He was one of the smallest, looking up to spell into the microphone. But the red-headed sixth-grader was a bigger threat to his 14 opponents than he appeared.
His name is Daniel Powell, and Saturday he won The Augusta Chronicle's 2001 local qualifying spelling bee.
Daniel will advance to the Scripps Howard National Spelling Bee in Washington. His prizes for winning include an all-expenses-paid trip, a $500 U.S. Savings Bond and an enormous dictionary.
"Actually, I thought I didn't study enough," Daniel said. "But I read a lot - I love to read."
Daniel is a pupil at Columbia Middle School in Columbia County. He competed twice before taking it all in Saturday's event.
"I really didn't expect to win. I didn't think I could," he said.
But he did know how to focus, and that gave him the advantage he needed.
"I didn't look at the audience at all," he said, referring to the crowd in the Morris Auditorium at the News Building on Broad Street. "I tried not to think about them or I would've gone to pieces."
After 19 rounds it came down to two. His opponent went down on the word "nougat."
Daniel spelled it right. He was only one word away.
He said he heard it and visualized it.
"I pictured it the way it looks in a book," he said. "I remembered seeing it, but I don't know where from."
"Bilge, B-I-L-G-E, bilge," he said, and then clapped his hands to his face as he was declared the victor.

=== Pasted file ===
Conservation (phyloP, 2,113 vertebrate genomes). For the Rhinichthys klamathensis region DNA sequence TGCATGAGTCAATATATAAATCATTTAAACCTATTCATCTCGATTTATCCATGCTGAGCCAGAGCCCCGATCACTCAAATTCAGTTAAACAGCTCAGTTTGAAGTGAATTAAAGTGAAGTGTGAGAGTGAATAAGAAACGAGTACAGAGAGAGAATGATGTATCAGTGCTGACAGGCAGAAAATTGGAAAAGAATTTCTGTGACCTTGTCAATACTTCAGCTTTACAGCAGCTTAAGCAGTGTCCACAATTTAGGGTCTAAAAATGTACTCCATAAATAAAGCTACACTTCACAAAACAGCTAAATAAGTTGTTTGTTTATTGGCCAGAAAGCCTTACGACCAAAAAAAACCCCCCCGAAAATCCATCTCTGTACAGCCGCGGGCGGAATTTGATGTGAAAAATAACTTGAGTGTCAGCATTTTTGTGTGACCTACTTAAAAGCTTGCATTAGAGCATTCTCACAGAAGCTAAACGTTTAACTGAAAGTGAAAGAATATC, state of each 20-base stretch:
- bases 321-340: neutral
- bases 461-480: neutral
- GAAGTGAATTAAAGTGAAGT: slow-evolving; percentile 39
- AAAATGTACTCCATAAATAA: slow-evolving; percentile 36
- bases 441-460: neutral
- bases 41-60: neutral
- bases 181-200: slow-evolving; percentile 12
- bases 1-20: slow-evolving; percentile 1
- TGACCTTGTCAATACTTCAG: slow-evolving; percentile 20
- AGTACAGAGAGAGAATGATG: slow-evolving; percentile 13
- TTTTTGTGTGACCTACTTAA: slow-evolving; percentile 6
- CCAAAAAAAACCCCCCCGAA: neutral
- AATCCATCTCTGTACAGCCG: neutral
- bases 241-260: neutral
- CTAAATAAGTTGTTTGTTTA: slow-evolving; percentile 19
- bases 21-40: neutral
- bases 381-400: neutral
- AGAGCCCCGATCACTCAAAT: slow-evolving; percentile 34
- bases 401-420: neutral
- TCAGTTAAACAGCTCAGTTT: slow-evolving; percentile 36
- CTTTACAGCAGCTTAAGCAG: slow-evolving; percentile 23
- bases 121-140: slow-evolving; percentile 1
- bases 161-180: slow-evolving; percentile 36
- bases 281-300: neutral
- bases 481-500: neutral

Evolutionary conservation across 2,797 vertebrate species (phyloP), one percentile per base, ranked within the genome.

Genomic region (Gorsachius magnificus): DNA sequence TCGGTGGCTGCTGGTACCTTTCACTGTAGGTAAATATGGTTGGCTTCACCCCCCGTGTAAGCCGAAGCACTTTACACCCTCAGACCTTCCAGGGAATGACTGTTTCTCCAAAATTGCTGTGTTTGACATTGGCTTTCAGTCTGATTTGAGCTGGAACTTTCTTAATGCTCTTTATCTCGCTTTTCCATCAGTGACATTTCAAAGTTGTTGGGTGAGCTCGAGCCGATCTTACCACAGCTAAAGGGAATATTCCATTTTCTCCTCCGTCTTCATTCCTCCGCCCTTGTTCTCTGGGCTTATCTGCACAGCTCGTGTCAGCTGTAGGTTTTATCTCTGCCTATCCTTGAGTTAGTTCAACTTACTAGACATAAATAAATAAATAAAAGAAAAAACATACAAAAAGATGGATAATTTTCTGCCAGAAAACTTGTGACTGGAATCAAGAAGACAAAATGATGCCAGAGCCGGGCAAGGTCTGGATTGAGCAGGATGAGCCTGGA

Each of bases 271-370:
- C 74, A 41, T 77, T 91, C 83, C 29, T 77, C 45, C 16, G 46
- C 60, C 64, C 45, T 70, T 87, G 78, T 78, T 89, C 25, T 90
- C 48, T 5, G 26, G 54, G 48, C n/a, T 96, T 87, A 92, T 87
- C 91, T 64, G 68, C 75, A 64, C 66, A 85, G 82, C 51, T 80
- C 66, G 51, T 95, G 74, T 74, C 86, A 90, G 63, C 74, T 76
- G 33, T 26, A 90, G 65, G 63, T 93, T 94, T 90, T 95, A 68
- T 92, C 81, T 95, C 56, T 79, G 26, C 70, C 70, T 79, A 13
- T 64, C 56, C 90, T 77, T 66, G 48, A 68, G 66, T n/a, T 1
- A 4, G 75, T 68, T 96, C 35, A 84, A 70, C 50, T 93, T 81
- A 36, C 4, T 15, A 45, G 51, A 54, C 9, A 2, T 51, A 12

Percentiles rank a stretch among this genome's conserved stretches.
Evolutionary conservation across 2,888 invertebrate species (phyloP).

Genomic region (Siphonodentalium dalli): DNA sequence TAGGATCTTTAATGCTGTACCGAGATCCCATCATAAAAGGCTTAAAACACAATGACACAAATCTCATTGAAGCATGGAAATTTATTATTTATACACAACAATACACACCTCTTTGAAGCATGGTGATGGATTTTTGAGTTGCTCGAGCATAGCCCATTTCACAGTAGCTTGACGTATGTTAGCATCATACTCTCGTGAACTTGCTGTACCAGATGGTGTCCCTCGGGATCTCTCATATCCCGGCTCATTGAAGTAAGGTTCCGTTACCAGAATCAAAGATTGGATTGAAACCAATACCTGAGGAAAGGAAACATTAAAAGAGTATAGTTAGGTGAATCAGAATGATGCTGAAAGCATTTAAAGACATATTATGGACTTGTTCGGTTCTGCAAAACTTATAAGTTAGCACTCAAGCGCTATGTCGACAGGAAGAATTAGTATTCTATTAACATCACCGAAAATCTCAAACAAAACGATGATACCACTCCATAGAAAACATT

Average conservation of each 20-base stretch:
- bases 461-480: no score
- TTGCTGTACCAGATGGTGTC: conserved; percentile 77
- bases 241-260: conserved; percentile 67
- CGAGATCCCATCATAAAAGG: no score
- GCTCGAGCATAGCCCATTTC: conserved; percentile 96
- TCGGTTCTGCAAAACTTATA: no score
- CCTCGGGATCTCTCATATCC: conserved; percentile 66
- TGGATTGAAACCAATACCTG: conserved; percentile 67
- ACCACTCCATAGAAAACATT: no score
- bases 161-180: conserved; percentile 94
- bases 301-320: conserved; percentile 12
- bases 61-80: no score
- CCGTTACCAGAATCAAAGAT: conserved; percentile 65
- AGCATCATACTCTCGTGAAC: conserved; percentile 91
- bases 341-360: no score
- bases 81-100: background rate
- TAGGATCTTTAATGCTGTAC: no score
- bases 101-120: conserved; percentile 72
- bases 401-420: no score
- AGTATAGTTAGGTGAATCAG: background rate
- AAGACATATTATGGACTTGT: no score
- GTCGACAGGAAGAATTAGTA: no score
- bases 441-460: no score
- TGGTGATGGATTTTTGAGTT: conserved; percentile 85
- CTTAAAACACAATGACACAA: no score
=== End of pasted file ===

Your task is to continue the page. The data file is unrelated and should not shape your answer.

On Saturday afternoon, Daniel rushed home to check out Washington on the Internet. He doesn't have his itinerary planned yet.
"I don't know," he said. "It's all just so exciting."
Second place Saturday went to Richmond County's Lisa Cunningham, who received a $200 U.S. Savings Bond. Third place went to the private school competitor, Christine Motzkus, who received a $100 U.S. Savings Bond.
Reach Lisa M. Lohr at (706) 823-3332
|The winning word ...|
bilge (bilj) n. 1. the bulge of a barrel or cask; 2. the bottom or rounded, lower exterior part of a ship's hull; 3. a) the bottommost interior part of a ship, b) water that seeps or leaks in, collects there and becomes stagnant and dirty
The 74th annual Scripps Howard National Spelling Bee will challenge 248 spellers May 27 to June 1 in Washington. Contestants must be no older than 15 and in the eighth grade or below.